Die Young is in Steam’s Early Access section which means that it is still undergoing heavy development. It is actually still in alpha, so expect to get frequent patches and updates if you do decide to purchase it. There have been a number of updates during the time I spent with the game, the last one tweaking the amount of health rats have and adding more settings that can be adjusted, among other things. The developer says that the game will stay in Early Access until the main story is finished, and at the moment, the island is just under half the size that it will end up being when it is all completed. The game currently features about 25 quests, which will be increasing to around 70 at launch. Other things will be added or fleshed out as development continues, such as adding more enemies and bosses, and introducing new game systems such as booby traps, drug induced hallucinations and more climbing mechanics. Even though it is in an alpha state, I experienced no real issues on the stability front. I ran the game at 1080p with the graphical settings turned to Epic and it ran well on my i5 4th generation GTX 970 system. The only issue I had once was after one update when I found myself at the bottom of a cliff rather than next to the bonfire I had saved at. This was nothing major.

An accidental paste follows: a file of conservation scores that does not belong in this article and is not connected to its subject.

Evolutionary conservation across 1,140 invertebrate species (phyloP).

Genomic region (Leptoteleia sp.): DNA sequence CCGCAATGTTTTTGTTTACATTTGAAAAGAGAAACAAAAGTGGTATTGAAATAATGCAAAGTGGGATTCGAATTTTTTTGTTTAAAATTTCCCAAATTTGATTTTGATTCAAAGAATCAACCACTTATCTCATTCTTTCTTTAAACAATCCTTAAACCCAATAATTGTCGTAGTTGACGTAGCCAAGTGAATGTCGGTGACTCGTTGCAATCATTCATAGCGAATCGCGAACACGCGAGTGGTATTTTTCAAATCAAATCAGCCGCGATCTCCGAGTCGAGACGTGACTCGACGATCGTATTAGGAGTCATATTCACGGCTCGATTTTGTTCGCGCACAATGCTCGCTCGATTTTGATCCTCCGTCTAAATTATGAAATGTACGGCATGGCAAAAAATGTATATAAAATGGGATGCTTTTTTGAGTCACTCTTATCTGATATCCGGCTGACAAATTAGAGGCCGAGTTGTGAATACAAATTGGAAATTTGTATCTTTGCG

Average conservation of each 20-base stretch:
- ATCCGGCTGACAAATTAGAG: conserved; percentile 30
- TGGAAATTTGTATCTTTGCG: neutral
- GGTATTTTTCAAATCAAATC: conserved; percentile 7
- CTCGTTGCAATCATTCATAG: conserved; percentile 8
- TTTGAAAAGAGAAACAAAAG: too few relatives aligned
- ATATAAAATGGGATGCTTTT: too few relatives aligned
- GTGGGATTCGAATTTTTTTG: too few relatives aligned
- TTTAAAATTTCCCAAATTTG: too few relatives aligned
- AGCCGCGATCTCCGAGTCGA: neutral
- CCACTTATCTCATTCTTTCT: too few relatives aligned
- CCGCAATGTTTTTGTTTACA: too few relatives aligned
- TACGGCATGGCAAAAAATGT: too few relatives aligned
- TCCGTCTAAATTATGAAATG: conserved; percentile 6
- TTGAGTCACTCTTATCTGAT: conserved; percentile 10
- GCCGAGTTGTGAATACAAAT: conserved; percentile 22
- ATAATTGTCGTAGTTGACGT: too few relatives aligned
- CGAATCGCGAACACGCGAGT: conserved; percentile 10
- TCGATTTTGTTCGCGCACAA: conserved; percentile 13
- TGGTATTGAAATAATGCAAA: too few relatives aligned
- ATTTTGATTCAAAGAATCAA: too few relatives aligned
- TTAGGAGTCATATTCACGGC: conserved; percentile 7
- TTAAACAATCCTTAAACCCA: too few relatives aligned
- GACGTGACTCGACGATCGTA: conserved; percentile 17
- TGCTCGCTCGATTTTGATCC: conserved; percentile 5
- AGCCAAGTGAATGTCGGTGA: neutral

The dry riverbed where I had my canine-motivated climbing run.

I enjoyed the time that I spent in Die Young’s world. At the moment, it seems that you can only progress to the Apricot Valley area (where I met the old cellar fella). There are fences that block off paths that look like they will take you to other areas. Even so, by the time I got to this stage I had sunk around five hours into the game, and I still have a few quests that I can go back to that I didn’t complete (I always take a “main quest plus a few sides” approach to gaming, rather than a “gotta find absolutely everything” attitude). I now find myself working through said quests.

Do I think Die Young is good value for your money at this moment in time? The developer makes it clear on the Steam Store page that you should only buy it if you are really enthused about supporting the game and giving feedback that they can use to shape it into something special. It is currently available on PC for £10.99 on Steam and $13.49 on IndieGala as part of a deluxe pack featuring another parkour-style game: Downward. Die Young gives you a landscape to explore that has a sense of place and threat, and the climbing-running-fighting mechanics are all satisfying enough. It probably will come down to how hyped you are to dip your toe in early rather than waiting awhile. I liked it, and the friends I have spoken to about it still seemed very interested even with all of the above in mind. I think it’s a game that certainly has legs, and I am interested to find out how the story will eventually end.

Rating: 4/5

Reviewer: Casey Douglass